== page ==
Elk River (British Columbia)

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Elk River
ProvinceBritish Columbia
DistrictKootenay Land District
Physical characteristics
SourceUpper Elk Lake
 • locationRocky Mountains
 • coordinates50°33′N 115°07′W / 50.550°N 115.117°W / 50.550; -115.117[1]
MouthKootenay River
 • location
Lake Koocanusa
 • coordinates
49°10′N 115°13′W / 49.167°N 115.217°W / 49.167; -115.217Coordinates: 49°10′N 115°13′W / 49.167°N 115.217°W / 49.167; -115.217[2]
Length220 km (140 mi)[3]
Basin size4,450 km2 (1,720 sq mi)[3]
 • locationAt Phillips Bridge[4]
 • average75.6 m3/s (2,670 cu ft/s)[4]
 • minimum5.66 m3/s (200 cu ft/s)
 • maximum1,020 m3/s (36,000 cu ft/s)

The Elk River is a 220-kilometre (140 mi) long river,[3] in the southeastern Kootenay district of the Canadian province of British Columbia. Its drainage basin is 4,450 square kilometres (1,720 sq mi) in area.[3] Its mean discharge is approximately 60 cubic metres per second (2,100 cu ft/s), with a maximum recorded discharge of 818 cubic metres per second (28,900 cu ft/s).[5] It is a tributary of the Kootenay River, and falls within the basin of the Columbia River.


The Elk River originates from the Elk Lakes near the Continental Divide in the Rocky Mountains.[5] It flows through the Elk Valley in a southwesterly direction, joining the Kootenay River in Lake Koocanusa, just north of the British Columbia-Montana border. Its waters ultimately join the Columbia River and flow towards the Pacific Ocean.

The Elk River runs through the communities of Elkford, Sparwood, Hosmer, Fernie, and Elko.


David Thompson travelled along the Elk River in 1811, and called it the Stag River. James Sinclair's second settlement expedition to the Pacific Northwest from the Red River Colony made a difficult crossing from the Kananaskis River valley into the Columbia–Kootenays via the Elk in 1854. The river was labelled Elk River on John Palliser's 1857–58 map and "Stag or Elk River" on Arrowsmith's 1862 map.[2]

Elko Dam[edit]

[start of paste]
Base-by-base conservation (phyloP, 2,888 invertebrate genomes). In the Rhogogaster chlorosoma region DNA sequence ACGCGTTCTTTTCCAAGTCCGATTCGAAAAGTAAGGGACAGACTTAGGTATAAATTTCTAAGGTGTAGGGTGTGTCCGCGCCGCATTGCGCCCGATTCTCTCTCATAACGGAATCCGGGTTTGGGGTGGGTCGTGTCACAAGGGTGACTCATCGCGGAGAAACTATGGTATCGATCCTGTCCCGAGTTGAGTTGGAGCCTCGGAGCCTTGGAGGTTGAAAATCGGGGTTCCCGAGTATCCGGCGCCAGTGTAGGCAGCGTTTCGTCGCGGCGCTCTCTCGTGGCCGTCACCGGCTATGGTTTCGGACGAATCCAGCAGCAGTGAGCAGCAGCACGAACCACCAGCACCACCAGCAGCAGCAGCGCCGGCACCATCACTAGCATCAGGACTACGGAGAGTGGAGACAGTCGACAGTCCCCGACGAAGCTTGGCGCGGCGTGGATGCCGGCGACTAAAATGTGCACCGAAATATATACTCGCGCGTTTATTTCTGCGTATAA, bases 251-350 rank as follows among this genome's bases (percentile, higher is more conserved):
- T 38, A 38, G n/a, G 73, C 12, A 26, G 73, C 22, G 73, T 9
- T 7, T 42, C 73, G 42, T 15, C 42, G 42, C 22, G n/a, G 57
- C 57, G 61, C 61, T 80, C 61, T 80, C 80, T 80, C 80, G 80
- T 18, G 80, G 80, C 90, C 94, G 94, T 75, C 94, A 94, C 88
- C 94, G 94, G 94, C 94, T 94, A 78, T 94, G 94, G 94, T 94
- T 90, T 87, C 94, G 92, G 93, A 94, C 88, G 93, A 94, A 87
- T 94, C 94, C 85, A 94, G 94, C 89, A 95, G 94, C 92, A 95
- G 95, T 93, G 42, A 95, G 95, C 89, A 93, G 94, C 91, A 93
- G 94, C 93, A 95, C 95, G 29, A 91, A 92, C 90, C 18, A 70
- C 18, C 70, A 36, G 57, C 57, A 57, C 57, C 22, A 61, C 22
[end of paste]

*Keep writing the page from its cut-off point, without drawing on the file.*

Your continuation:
Elk River south of Elko, 1891

Elko Dam was built by East Kootenay Power Company on the Elk River in 1924. It is a run-of-the-river dam 16 metres (52 ft) tall and 66 metres (217 ft) long. The powerhouse has two Francis turbines producing 12MW of electricity.[6] It is about 16 kilometres (10 mi) upriver from the Elk's confluence with Lake Koocanusa.[5] It is operated by BC Hydro.


The fishing in the Elk River is known to be some of the best fly-fishing in North America, with large, wild cutthroat and bull trout aplenty.

Coal mining impacts[edit]

The Elk River Valley is home to five large open-pit coal mines, supplying a third of the world's steel-making coal. For many years increased selenium, phosphate and nitrate levels have been linked to the continued expansion of the mining. Selenium levels continue to exceed the guidelines for human health.[7] The selenium pollution has heavily impacted the cutthroat trout in the river, which suffer from deformation of their gills.[8]

Since Teck Resources operates the coal mines that are the source of the selenium pollution, the company is working to implement selenium management strategies.[9][8]



  1. ^ "Upper Elk Lake". BC Geographical Names.
  2. ^ a b "Elk River". BC Geographical Names.
  3. ^ a b c d "The Rivers - Stories". Balance of Power. 2007. Archived from the original on November 6, 2011. Retrieved September 3, 2008.
  4. ^ a b "Archived Hydrometric Data Search". Water Survey of Canada. Archived from the original on February 21, 2009. Retrieved October 19, 2008. Search for Station 08NK005 Elk River at Phillips Bridge
  5. ^ a b c "Elko Project Water Use Plan" (PDF). BC Hydro. 2005. Archived from the original (PDF) on March 16, 2006. Retrieved September 3, 2008.
  6. ^ "Archived copy". Archived from the original on 2011-08-27. Retrieved 2011-11-26.{{cite web}}: CS1 maint: archived copy as title (link)
  7. ^ C. Lussier, V. Veiga and S. Baldwin, "The geochemistry of selenium associated with coal waste in the Elk River Valley, Canada", Environmental Geology 44.8, October 2007, pp. 905-13, abstract.
  8. ^ a b "From Canadian Coal Mines, Toxic Pollution That Knows No Borders". Yale E360 (in American English). Retrieved 2019-04-02.
  9. ^ Your Concerns, Our Response: Selenium Management Archived 2012-03-07 at the Wayback Machine, Teck 2009 Sustainability Report, retrieved 16 February 2011.

External links[edit]